Terms used by the distributed.net client

  • project: A long-term endevour in order to accomplish a specific, clearly defined goal. RC5, DES, OGR, CSC are all distributed.net projects. All distributed.net clients supports at least one project, and all recent clients are capable of processing data from multiple projects simultaneously.

  • core: The code in a client that is responsible for processing the data associated with a project. Each project that a client supports may have multiple cores associated with it (each core is then optimized for a specific processor or processor family/group).

  • iteration: An iteration is a generic term used to denote the smallest unit of work processed by a core. For crypto projects (RC5, DES, CSC) this is a key, for OGR it is a node.

  • key: This is the smallest unit of measurement that can be checked by the client for cryptographic projects (RC5,DES,CSC). Each key represents one possibility of the solution. (for DES contests, each key actually represents two possibilities since each key and its opposite [complement] are automatically checked at the same time). Individual keys can be checked relatively quickly by your computer, usually several hundred thousand per second.

  • node: This is the smallest unit that is individually checked by the client for OGR. A typical desktop computer may be able to check a million nodes per second. Each node represents a single golomb ruler possibility.

  • stub: Stubs represent groups of OGR nodes that need to be checked. The number of nodes within a stub cannot be precisely determined in advance, ergo the amount of time needed to complete a given stub cannot be determined either. In general, stubs whose marks sum to a smaller total will take longer to check.

  • stats-unit: a quantum of fixed size, used for stats and nowhere else.
    • For crypto-projects (RC5, DES, CSC) a stats-unit is 228 or 268,435,456 keys.
    • For OGR a stats-unit is 1 billion nodes (one Gnode).

  • packet: a discrete unit of work which will be processed. Clients send, recieve and crunch in terms of packets. A packet may be composed of any number of stats-units, including fractional portions thereof.
    • RC5, DES, and CSC packets have anything from 1*228 to 32*228 keys.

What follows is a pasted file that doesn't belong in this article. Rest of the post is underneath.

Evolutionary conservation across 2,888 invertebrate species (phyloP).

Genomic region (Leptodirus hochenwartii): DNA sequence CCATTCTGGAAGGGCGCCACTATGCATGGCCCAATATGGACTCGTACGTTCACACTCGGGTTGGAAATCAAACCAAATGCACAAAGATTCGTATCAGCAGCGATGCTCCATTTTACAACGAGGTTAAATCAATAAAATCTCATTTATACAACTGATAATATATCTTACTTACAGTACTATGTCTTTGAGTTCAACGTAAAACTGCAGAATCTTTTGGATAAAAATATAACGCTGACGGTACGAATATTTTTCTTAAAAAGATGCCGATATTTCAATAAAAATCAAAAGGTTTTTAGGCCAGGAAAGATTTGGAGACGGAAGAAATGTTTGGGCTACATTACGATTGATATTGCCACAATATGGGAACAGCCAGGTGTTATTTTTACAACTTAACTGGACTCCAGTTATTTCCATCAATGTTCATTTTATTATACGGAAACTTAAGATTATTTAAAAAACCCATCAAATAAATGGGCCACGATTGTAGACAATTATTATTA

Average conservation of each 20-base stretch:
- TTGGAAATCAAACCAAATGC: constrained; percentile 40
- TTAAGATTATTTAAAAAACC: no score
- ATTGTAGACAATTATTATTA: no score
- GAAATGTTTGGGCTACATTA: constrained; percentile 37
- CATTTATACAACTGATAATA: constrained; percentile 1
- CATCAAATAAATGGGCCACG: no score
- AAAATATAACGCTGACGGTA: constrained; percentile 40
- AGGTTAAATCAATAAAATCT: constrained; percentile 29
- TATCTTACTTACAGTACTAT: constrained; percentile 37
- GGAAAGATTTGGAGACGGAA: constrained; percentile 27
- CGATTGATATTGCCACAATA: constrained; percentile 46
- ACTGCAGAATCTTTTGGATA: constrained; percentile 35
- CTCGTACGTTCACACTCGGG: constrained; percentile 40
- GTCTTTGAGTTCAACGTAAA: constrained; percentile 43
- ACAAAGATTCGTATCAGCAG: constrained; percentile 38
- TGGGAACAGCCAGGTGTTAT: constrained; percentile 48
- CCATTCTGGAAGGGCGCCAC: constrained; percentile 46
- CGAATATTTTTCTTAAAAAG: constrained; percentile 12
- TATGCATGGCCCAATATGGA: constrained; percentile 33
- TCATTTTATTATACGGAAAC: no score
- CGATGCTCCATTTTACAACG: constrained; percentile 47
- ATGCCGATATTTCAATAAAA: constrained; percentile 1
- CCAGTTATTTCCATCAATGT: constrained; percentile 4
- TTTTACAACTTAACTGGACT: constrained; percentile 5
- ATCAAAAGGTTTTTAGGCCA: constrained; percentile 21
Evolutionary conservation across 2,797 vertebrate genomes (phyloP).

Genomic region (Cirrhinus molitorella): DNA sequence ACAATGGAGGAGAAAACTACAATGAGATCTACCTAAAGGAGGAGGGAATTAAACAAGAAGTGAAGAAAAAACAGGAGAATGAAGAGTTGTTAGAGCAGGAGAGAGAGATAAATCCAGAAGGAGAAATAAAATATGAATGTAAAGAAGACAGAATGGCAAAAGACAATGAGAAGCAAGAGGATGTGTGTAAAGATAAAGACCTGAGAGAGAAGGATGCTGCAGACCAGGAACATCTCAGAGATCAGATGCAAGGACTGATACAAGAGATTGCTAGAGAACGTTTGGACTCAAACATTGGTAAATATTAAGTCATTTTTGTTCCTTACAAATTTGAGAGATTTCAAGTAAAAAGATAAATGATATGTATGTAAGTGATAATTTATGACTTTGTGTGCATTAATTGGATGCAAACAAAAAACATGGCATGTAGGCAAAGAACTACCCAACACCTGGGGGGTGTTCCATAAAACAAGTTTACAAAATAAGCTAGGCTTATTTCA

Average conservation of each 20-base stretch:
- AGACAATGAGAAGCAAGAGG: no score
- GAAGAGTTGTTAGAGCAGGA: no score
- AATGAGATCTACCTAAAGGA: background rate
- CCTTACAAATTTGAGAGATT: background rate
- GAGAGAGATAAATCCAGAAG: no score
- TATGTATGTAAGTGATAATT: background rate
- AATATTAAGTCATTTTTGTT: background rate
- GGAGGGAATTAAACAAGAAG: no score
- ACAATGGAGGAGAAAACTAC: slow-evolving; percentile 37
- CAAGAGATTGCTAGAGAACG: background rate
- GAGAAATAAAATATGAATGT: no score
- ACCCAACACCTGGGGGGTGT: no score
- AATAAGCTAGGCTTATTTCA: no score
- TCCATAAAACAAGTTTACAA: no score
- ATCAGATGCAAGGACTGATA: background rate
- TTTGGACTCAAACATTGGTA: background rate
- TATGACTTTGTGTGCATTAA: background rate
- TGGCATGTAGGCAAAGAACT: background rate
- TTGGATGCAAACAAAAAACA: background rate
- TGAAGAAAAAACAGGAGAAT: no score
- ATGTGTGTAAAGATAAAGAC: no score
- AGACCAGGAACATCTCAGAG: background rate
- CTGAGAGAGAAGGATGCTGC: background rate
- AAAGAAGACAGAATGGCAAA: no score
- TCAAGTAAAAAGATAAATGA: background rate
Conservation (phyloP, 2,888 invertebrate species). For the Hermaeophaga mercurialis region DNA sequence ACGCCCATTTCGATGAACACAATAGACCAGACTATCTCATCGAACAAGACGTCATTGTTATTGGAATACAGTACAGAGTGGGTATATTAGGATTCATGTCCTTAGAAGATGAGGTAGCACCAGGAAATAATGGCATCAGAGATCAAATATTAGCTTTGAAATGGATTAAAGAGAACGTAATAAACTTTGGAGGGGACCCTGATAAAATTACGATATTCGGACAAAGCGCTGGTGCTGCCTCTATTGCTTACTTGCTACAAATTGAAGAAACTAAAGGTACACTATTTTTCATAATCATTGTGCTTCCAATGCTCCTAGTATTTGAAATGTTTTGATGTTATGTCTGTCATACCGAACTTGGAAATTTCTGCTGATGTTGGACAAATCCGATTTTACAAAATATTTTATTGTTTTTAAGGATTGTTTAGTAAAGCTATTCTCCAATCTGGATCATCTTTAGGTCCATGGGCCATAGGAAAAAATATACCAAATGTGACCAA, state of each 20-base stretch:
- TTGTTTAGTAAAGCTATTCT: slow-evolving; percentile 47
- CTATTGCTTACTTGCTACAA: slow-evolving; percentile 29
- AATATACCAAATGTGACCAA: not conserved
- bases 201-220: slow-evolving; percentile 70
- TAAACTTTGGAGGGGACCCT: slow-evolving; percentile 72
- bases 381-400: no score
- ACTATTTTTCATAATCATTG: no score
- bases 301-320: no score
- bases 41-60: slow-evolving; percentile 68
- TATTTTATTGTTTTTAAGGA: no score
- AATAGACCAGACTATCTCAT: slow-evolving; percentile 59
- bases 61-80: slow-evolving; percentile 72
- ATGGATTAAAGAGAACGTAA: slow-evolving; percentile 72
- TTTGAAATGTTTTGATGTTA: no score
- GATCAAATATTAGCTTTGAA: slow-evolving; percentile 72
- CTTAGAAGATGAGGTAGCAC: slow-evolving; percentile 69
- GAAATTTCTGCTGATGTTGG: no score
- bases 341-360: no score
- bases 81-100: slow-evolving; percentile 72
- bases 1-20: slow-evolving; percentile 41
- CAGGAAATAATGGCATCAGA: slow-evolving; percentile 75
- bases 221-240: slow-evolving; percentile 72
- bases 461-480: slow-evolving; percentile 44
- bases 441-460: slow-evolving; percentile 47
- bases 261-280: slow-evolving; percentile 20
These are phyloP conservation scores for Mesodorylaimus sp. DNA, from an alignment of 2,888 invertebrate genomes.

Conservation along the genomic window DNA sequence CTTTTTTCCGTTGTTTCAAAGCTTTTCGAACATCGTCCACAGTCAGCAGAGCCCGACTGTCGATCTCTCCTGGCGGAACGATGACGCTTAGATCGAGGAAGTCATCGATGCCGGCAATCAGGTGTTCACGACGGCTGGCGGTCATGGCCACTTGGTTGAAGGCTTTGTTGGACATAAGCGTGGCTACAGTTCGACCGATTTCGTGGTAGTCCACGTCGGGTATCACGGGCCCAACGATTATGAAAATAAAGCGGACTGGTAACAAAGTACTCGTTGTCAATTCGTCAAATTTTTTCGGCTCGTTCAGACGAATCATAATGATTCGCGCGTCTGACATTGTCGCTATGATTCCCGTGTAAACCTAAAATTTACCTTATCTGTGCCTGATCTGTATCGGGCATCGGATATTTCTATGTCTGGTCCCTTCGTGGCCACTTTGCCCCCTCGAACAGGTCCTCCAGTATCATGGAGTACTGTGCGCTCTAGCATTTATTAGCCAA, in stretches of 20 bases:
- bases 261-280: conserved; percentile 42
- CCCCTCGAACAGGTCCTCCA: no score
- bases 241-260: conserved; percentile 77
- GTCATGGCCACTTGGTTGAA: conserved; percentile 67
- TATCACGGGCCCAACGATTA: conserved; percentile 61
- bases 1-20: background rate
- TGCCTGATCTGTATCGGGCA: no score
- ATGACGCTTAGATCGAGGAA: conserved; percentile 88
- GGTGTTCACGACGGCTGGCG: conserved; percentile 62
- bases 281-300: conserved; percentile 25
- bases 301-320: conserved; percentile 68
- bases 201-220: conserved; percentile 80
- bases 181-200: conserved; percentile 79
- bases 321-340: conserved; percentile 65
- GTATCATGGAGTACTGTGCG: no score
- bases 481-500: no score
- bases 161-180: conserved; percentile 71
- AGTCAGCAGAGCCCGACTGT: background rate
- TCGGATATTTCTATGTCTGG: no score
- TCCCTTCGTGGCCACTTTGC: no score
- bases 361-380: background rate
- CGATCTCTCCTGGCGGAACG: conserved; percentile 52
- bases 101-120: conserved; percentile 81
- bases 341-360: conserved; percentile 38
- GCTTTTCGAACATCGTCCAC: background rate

(ie, 1 to 32 stats-units)
    • An OGR packet has exactly one stub, and that stub may have any number of nodes.
      (ie, 0.01 to N.nn stats-units)

Obsolete, historical terms:

The first and second generation of clients ran only crypto-projects: RC5 and DES. These two projects were sponsored by RSA and had a winner (and the prospect of monetary award), and as such were called contests.

Since a computer is capable of processing many hundreds of thousands of RC5 and DES keys per second, counting in single keys quickly becomes onerous, and the very first generation of clients introduced the unit of 228 keys, as a handier unit of measure. These first generation clients worked solely with this number, both as the number of keys it sent/received/processed as well as the number of keys used to represent "effort", or the "unit of of work" done, and what was displayed on the stats server. Consequently, this number of keys came to be known as a work-unit.

The second generation of clients introduced the ability to send/receive/process many more than 228 keys at once. For the purpose of (backwards-compatibility and) statistics, the 228 key "unit of of work" retained its meaning, but the term used to represent the number of keys being sent/received/processed at once had to be changed. Since the number of keys being sent/received/processed continued to be a multiple of 228, the unit being sent/received/processed was called a "block of work-units", or in short, a block.